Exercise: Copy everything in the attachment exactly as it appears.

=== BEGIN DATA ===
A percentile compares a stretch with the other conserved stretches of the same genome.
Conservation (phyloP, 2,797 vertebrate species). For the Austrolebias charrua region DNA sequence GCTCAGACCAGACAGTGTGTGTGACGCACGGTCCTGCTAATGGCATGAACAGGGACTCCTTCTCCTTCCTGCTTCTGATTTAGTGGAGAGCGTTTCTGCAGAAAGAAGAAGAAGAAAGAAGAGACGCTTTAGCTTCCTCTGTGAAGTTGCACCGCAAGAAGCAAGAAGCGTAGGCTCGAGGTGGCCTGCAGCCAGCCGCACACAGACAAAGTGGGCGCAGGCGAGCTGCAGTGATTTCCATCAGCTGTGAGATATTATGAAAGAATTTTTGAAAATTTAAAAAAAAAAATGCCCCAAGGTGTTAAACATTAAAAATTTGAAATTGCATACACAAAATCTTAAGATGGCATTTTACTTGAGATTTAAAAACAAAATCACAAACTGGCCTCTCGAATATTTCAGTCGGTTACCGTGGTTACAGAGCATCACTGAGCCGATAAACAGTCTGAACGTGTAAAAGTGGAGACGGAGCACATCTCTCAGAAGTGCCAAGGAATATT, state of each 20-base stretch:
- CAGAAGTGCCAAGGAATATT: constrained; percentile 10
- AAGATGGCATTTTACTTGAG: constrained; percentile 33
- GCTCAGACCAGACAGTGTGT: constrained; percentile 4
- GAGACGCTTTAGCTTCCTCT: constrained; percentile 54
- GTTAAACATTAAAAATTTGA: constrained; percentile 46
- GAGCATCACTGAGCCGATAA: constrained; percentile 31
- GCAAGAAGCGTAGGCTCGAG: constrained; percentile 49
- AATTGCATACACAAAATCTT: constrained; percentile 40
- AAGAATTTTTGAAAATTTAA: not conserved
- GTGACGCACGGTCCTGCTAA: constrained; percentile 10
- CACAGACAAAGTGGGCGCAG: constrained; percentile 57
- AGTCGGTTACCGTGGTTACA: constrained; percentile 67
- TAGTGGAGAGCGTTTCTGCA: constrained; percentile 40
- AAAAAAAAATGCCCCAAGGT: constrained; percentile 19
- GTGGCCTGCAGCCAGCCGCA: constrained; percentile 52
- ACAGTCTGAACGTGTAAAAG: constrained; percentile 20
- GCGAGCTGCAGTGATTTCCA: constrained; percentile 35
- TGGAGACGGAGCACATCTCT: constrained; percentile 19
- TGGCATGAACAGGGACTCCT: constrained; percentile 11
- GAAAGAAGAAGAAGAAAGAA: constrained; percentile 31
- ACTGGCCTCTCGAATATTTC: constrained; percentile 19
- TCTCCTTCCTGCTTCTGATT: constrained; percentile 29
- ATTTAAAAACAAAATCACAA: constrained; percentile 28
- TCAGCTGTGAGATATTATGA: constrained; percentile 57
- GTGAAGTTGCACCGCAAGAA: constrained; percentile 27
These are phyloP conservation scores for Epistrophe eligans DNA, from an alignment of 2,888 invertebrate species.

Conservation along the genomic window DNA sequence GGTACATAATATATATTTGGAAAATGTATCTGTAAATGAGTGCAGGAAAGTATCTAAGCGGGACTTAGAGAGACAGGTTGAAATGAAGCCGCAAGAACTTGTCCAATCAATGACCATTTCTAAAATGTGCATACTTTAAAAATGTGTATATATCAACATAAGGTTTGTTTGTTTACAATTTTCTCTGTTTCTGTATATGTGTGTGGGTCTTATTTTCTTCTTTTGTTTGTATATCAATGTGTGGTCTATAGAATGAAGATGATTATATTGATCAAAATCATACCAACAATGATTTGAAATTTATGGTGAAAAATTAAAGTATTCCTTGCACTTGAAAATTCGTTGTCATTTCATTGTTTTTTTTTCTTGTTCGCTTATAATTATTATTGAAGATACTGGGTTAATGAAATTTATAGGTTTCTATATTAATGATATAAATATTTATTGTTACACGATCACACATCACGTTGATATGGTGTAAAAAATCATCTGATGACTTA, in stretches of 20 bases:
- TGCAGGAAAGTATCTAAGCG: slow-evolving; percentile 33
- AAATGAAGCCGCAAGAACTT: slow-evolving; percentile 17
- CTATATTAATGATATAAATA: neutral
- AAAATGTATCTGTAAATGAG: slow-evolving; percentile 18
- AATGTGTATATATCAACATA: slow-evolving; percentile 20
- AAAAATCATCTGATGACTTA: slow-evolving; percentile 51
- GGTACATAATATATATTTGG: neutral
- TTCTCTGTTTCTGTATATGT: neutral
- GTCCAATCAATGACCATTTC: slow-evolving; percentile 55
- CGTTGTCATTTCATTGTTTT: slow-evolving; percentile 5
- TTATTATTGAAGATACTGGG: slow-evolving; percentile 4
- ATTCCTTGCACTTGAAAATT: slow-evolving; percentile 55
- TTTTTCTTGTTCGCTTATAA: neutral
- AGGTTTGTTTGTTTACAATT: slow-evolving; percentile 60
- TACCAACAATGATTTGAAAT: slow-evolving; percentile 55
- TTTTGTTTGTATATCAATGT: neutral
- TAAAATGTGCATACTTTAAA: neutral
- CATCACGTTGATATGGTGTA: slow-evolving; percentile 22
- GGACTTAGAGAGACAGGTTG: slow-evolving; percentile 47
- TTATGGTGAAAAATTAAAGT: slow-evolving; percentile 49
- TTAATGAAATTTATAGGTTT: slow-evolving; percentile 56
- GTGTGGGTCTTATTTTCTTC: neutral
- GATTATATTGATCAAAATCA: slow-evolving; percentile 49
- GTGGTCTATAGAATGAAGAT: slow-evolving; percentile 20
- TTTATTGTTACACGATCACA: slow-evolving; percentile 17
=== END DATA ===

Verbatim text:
A percentile compares a stretch with the other conserved stretches of the same genome.
Conservation (phyloP, 2,797 vertebrate species). For the Austrolebias charrua region DNA sequence GCTCAGACCAGACAGTGTGTGTGACGCACGGTCCTGCTAATGGCATGAACAGGGACTCCTTCTCCTTCCTGCTTCTGATTTAGTGGAGAGCGTTTCTGCAGAAAGAAGAAGAAGAAAGAAGAGACGCTTTAGCTTCCTCTGTGAAGTTGCACCGCAAGAAGCAAGAAGCGTAGGCTCGAGGTGGCCTGCAGCCAGCCGCACACAGACAAAGTGGGCGCAGGCGAGCTGCAGTGATTTCCATCAGCTGTGAGATATTATGAAAGAATTTTTGAAAATTTAAAAAAAAAAATGCCCCAAGGTGTTAAACATTAAAAATTTGAAATTGCATACACAAAATCTTAAGATGGCATTTTACTTGAGATTTAAAAACAAAATCACAAACTGGCCTCTCGAATATTTCAGTCGGTTACCGTGGTTACAGAGCATCACTGAGCCGATAAACAGTCTGAACGTGTAAAAGTGGAGACGGAGCACATCTCTCAGAAGTGCCAAGGAATATT, state of each 20-base stretch:
- CAGAAGTGCCAAGGAATATT: constrained; percentile 10
- AAGATGGCATTTTACTTGAG: constrained; percentile 33
- GCTCAGACCAGACAGTGTGT: constrained; percentile 4
- GAGACGCTTTAGCTTCCTCT: constrained; percentile 54
- GTTAAACATTAAAAATTTGA: constrained; percentile 46
- GAGCATCACTGAGCCGATAA: constrained; percentile 31
- GCAAGAAGCGTAGGCTCGAG: constrained; percentile 49
- AATTGCATACACAAAATCTT: constrained; percentile 40
- AAGAATTTTTGAAAATTTAA: not conserved
- GTGACGCACGGTCCTGCTAA: constrained; percentile 10
- CACAGACAAAGTGGGCGCAG: constrained; percentile 57
- AGTCGGTTACCGTGGTTACA: constrained; percentile 67
- TAGTGGAGAGCGTTTCTGCA: constrained; percentile 40
- AAAAAAAAATGCCCCAAGGT: constrained; percentile 19
- GTGGCCTGCAGCCAGCCGCA: constrained; percentile 52
- ACAGTCTGAACGTGTAAAAG: constrained; percentile 20
- GCGAGCTGCAGTGATTTCCA: constrained; percentile 35
- TGGAGACGGAGCACATCTCT: constrained; percentile 19
- TGGCATGAACAGGGACTCCT: constrained; percentile 11
- GAAAGAAGAAGAAGAAAGAA: constrained; percentile 31
- ACTGGCCTCTCGAATATTTC: constrained; percentile 19
- TCTCCTTCCTGCTTCTGATT: constrained; percentile 29
- ATTTAAAAACAAAATCACAA: constrained; percentile 28
- TCAGCTGTGAGATATTATGA: constrained; percentile 57
- GTGAAGTTGCACCGCAAGAA: constrained; percentile 27
These are phyloP conservation scores for Epistrophe eligans DNA, from an alignment of 2,888 invertebrate species.

Conservation along the genomic window DNA sequence GGTACATAATATATATTTGGAAAATGTATCTGTAAATGAGTGCAGGAAAGTATCTAAGCGGGACTTAGAGAGACAGGTTGAAATGAAGCCGCAAGAACTTGTCCAATCAATGACCATTTCTAAAATGTGCATACTTTAAAAATGTGTATATATCAACATAAGGTTTGTTTGTTTACAATTTTCTCTGTTTCTGTATATGTGTGTGGGTCTTATTTTCTTCTTTTGTTTGTATATCAATGTGTGGTCTATAGAATGAAGATGATTATATTGATCAAAATCATACCAACAATGATTTGAAATTTATGGTGAAAAATTAAAGTATTCCTTGCACTTGAAAATTCGTTGTCATTTCATTGTTTTTTTTTCTTGTTCGCTTATAATTATTATTGAAGATACTGGGTTAATGAAATTTATAGGTTTCTATATTAATGATATAAATATTTATTGTTACACGATCACACATCACGTTGATATGGTGTAAAAAATCATCTGATGACTTA, in stretches of 20 bases:
- TGCAGGAAAGTATCTAAGCG: slow-evolving; percentile 33
- AAATGAAGCCGCAAGAACTT: slow-evolving; percentile 17
- CTATATTAATGATATAAATA: neutral
- AAAATGTATCTGTAAATGAG: slow-evolving; percentile 18
- AATGTGTATATATCAACATA: slow-evolving; percentile 20
- AAAAATCATCTGATGACTTA: slow-evolving; percentile 51
- GGTACATAATATATATTTGG: neutral
- TTCTCTGTTTCTGTATATGT: neutral
- GTCCAATCAATGACCATTTC: slow-evolving; percentile 55
- CGTTGTCATTTCATTGTTTT: slow-evolving; percentile 5
- TTATTATTGAAGATACTGGG: slow-evolving; percentile 4
- ATTCCTTGCACTTGAAAATT: slow-evolving; percentile 55
- TTTTTCTTGTTCGCTTATAA: neutral
- AGGTTTGTTTGTTTACAATT: slow-evolving; percentile 60
- TACCAACAATGATTTGAAAT: slow-evolving; percentile 55
- TTTTGTTTGTATATCAATGT: neutral
- TAAAATGTGCATACTTTAAA: neutral
- CATCACGTTGATATGGTGTA: slow-evolving; percentile 22
- GGACTTAGAGAGACAGGTTG: slow-evolving; percentile 47
- TTATGGTGAAAAATTAAAGT: slow-evolving; percentile 49
- TTAATGAAATTTATAGGTTT: slow-evolving; percentile 56
- GTGTGGGTCTTATTTTCTTC: neutral
- GATTATATTGATCAAAATCA: slow-evolving; percentile 49
- GTGGTCTATAGAATGAAGAT: slow-evolving; percentile 20
- TTTATTGTTACACGATCACA: slow-evolving; percentile 17